But the ones that really hurt are the tangible losses.  Fortunately, sometimes the losses are manageable.  The water damage, curling, fading, physical damage of the type that is so obvious in many of the photos that bedecked the walls at Charlie Selberg’s highly unprotected-from-the-elements-and-rodents salle walls in Southern Oregon are frustrating and unfortunate, but I’d rather have a damaged image over no image at all.

More from Selberg’s wall.  Michael D’Asaro from his time as the fencing instructor at Halberstadt in SF.  Multiple damage hits, but at least I know who it is.

A little more obvious rodent-induced damage here.  I don’t recognize two of the fencers here, but I know Angela Dracott and John McDougall between them could tell me their names.

Another example is the fortunate fate of the scrapbooks kept by Hans Halberstadt.  The four books have survived to the present day, but not in their original state.  A burst pipe at Halberstadt in the early ‘80’s (I think) damaged both the building and any papers in the path of the deluge.  A concerned club member took the time to reconstruct the scrapbooks to the best of her ability (which was significant – thank you Lee!), preserving the photos, cards and news clippings that Hans had stashed away in years past.  That water had damaged and discolored much of the material is unfortunate, but they’re still here.

Some examples from the Halberstadt Scrapbooks:

Water damage caused ink from a backing page to seep through onto the cover of the PCC’s program from 1966.

Water damage turns to black mold residue on this photo of the very first Helene Mayer Memorial trophy, won – I believe – by Maxine Mitchell.


Ink runs and seepage, mold, and discoloration makes this letter from Harry Maloney, long-time Stanford coach, to Hans Halberstadt a very tough read.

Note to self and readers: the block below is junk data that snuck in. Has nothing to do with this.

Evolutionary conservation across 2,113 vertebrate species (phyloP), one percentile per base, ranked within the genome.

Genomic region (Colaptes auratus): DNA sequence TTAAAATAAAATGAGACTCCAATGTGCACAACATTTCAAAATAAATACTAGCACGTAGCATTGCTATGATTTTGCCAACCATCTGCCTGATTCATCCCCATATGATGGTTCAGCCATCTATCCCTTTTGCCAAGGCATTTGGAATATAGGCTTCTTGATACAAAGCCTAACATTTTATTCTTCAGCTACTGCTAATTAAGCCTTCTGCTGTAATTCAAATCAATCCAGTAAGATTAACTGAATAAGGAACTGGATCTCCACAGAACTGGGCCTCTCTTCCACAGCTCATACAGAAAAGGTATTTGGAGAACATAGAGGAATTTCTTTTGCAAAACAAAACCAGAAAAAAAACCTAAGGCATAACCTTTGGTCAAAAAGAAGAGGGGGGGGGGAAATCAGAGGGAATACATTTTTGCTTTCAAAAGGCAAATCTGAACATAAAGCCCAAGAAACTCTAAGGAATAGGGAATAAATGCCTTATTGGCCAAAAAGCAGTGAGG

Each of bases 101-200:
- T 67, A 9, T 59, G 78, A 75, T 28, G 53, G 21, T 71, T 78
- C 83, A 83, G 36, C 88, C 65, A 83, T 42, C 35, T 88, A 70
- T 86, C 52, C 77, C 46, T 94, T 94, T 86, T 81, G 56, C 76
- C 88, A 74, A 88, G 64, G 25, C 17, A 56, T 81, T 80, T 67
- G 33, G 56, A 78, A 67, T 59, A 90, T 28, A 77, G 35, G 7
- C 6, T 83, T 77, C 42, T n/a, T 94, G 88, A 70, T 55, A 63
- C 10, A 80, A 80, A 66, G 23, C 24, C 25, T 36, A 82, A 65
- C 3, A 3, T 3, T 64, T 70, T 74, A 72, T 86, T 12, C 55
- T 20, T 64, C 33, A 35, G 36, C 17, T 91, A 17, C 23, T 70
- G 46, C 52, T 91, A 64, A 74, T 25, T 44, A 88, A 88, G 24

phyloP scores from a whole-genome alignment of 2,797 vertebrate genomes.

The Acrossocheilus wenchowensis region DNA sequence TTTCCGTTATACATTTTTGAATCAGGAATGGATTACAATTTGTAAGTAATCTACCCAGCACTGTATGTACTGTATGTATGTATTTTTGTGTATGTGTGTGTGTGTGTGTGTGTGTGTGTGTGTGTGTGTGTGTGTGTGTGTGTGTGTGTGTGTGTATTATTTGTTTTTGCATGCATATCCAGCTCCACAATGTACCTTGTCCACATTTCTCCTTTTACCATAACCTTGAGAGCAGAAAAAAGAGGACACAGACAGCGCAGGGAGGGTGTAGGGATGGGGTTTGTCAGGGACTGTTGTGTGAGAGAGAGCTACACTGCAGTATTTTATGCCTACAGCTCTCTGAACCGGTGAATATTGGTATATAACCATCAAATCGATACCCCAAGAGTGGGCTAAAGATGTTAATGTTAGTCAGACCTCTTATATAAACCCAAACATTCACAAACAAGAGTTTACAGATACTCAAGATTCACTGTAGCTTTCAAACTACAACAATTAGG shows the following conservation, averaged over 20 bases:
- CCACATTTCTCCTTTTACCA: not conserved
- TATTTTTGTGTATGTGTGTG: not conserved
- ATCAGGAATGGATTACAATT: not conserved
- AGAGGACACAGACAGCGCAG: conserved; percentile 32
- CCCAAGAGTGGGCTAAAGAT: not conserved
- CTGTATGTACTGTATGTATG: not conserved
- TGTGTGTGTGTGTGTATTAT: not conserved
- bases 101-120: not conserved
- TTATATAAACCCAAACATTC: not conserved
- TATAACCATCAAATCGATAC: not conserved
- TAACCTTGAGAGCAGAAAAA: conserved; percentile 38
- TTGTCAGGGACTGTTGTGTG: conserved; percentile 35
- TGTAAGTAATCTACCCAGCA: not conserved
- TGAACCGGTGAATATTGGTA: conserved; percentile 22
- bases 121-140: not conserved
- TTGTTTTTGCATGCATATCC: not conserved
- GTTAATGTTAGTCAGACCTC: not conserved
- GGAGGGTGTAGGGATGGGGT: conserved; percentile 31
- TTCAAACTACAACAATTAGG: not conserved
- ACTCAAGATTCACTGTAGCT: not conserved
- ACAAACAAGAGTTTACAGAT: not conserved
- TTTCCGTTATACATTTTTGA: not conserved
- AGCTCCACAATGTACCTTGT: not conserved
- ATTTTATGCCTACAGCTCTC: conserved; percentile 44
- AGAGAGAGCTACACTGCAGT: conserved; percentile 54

And there are more examples I’ve been privy to since starting in this line of work.  Fencing great Heizaburo Okawa, in the midst of a remodel at his home, was near to discarding a great deal of memorabilia that had been in a small storage unit in his backyard.  Age and water damage (my forever nemesis) had caused no small amount of deterioration to the contents of his shed, and I can fully understand why it was an easier decision for him to move the pile to a dumpster rather than try to salvage it.

That’s most of Heizaburo Okawa on the far left of the photo.  And this scan was made from the film negative, not a print, so there’s not much that can be done to restore what’s lost.

Thanks to the aid and support of Jamie Douraghy and Greg Lynch, the West Coast Fencing Archive was able to take Maestro Okawa’s material – all of it – that was otherwise destined for destruction.  We saved some priceless treasures dating back to the 1940’s and the Joseph Vince fencing studio in Los Angeles, where fencers trained side by side with Hollywood stars like Tony Curtis, Natalie Wood and James Coburn, along with amazing stuff about Torao Mori, Heizaburo’s father-in-law.  (See: http://www.westcoastfencingarchive.com/2015/10/12/the-walls-of-the-joseph-vince-studio-los-angeles-ca/)

Like the photo above, this scan is from a negative, so the damage has been done to the original source.  Too bad, as this batch of negatives from an undated (mid-60’s) New York Martini & Rossi International contains what might be some terrific information. If only we could see it.

Now, all of these stories are things I’ve had first hand experience with.  I took all the photos down from the walls of the Selberg salle.  I scanned the Halberstadt scrapbooks as a service to that club (keeping digital copies for The Archive, naturally enough), and am now storing the material that we acquired from Heizaburo.  There are many other things we’ve been able to rescue, as well.  But the story that really got under my skin was one that I haven’t had any direct involvement in, and happened a long way away from coastal California.  And this is an example of tangible, irreversible loss.